On iPlayer: Good Night, and Good Luck

Set in McCarthy era America, Good Night, and Good Luck is George Clooney’s 2005 drama based on true events – there are no ghosts in it, unless you count the spectre of communism.

Good Night, and Good Luck

Named after the catchphrase of broadcast journalist Ed Murrow, Good Night, and Good Luck follows Murrow (David Strathairn) and his CBS team as they dare to stand up to Joseph McCarthy – the Republican Senator whose anti-communist witch-hunts rode roughshod over civil liberties, the rule of law and the lives of citizens.

The film is lent crucial authenticity by its smoky, jazzy, 1950s atmosphere, beautifully photographed in black and white by Robert Elswit. Not only does this mean that it looks great, it also allows archive footage to blend seamlessly with the action – a similar technique was used by last year’s No. Rather than having an actor play McCarthy he appears only in genuine clips, which adds to the reality of the piece. If it was made today they’d probably get Meryl Streep to play him.

Nevertheless, there is a strong ensemble cast at work here, including Robert Downey Jr., Frank Langella and Clooney himself. But although I called this George Clooney’s film, it actually belongs to David Strathairn thanks to the sheer conviction he brings to the lead role. Jeff Daniels also shows up, in case the film didn’t already feel faintly Sorkin-esque with its behind-the-scenes look at television and the essential role it ought to play. In this respect it’s similar to the BBC’s The Hour, focusing on the relationship between a country’s government and its broadcasters.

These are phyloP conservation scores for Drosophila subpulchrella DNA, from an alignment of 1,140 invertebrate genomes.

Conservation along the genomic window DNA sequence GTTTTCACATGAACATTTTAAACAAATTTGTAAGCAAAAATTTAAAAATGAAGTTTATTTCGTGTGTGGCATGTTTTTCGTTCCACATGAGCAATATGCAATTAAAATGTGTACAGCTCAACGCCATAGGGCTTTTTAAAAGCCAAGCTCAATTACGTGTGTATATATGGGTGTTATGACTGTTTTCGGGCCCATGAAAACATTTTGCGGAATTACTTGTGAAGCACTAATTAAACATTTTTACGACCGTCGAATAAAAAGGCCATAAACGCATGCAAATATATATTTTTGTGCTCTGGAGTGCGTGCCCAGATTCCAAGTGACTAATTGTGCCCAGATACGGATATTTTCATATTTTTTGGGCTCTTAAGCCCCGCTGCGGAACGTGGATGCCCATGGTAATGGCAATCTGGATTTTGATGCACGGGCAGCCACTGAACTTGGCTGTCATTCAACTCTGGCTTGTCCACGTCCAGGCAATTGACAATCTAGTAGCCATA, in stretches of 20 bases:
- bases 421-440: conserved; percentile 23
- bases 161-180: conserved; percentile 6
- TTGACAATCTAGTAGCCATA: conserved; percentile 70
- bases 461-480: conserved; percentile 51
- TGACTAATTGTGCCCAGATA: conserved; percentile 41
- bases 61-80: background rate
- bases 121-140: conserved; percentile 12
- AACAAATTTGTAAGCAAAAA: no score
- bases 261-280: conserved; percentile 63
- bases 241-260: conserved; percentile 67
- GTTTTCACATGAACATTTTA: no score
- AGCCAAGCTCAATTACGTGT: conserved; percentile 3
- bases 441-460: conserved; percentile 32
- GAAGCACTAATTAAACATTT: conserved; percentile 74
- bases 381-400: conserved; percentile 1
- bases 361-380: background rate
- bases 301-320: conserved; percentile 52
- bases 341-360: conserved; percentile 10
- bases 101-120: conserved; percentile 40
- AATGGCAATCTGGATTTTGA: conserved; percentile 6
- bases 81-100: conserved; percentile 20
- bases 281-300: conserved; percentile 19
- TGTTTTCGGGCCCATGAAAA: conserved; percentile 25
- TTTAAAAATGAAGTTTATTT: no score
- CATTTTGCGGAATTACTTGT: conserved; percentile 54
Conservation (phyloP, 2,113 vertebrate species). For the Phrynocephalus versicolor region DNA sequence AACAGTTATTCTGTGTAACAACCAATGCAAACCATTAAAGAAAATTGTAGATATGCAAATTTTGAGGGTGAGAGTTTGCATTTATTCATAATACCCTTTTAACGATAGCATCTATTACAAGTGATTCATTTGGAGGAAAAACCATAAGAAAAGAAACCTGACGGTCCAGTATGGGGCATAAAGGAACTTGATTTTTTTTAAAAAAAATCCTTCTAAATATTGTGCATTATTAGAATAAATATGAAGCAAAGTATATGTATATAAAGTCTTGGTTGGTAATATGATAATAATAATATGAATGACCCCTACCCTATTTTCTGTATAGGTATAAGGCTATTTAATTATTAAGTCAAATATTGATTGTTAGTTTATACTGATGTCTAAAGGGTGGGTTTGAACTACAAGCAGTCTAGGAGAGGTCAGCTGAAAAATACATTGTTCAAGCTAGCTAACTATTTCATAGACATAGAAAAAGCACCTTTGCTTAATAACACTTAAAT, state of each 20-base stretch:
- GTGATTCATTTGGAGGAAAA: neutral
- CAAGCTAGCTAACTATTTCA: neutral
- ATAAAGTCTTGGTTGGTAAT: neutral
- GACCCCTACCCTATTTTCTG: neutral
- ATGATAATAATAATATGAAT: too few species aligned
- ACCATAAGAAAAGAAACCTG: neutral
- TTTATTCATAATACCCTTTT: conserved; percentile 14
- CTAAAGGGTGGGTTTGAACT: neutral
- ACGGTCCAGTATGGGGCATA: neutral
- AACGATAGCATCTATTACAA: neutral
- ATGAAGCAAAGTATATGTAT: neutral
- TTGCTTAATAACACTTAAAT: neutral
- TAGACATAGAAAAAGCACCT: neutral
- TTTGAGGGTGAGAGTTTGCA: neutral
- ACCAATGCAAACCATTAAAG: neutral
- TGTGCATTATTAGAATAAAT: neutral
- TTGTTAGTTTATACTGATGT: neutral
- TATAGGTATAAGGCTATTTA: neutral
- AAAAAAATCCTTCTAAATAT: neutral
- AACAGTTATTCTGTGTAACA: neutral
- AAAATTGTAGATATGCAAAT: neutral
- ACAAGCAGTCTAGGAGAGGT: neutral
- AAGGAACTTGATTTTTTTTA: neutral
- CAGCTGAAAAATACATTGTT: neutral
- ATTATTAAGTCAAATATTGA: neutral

Good Night, and Good Luck feels crucially relevant. As Murrow asserted in 1958, television is too often used to insulate rather than to challenge; to distract rather than engage. If only he could see The X Factor, he’d die all over again. Meanwhile, McCarthy’s paranoia is alive and well as politicians insist on dividing citizens into “us” and “them”, whether “they” are communists, Muslims or immigrants. Just like Sidney Lumet’s Network, this is an intelligent film about television which becomes more apt by the day. When it comes to holding the powerful to account, the closest we have is Question Time.

Good Night, and Good Luck is available on iPlayer until August 17th.

3 responses to “On iPlayer: Good Night, and Good Luck

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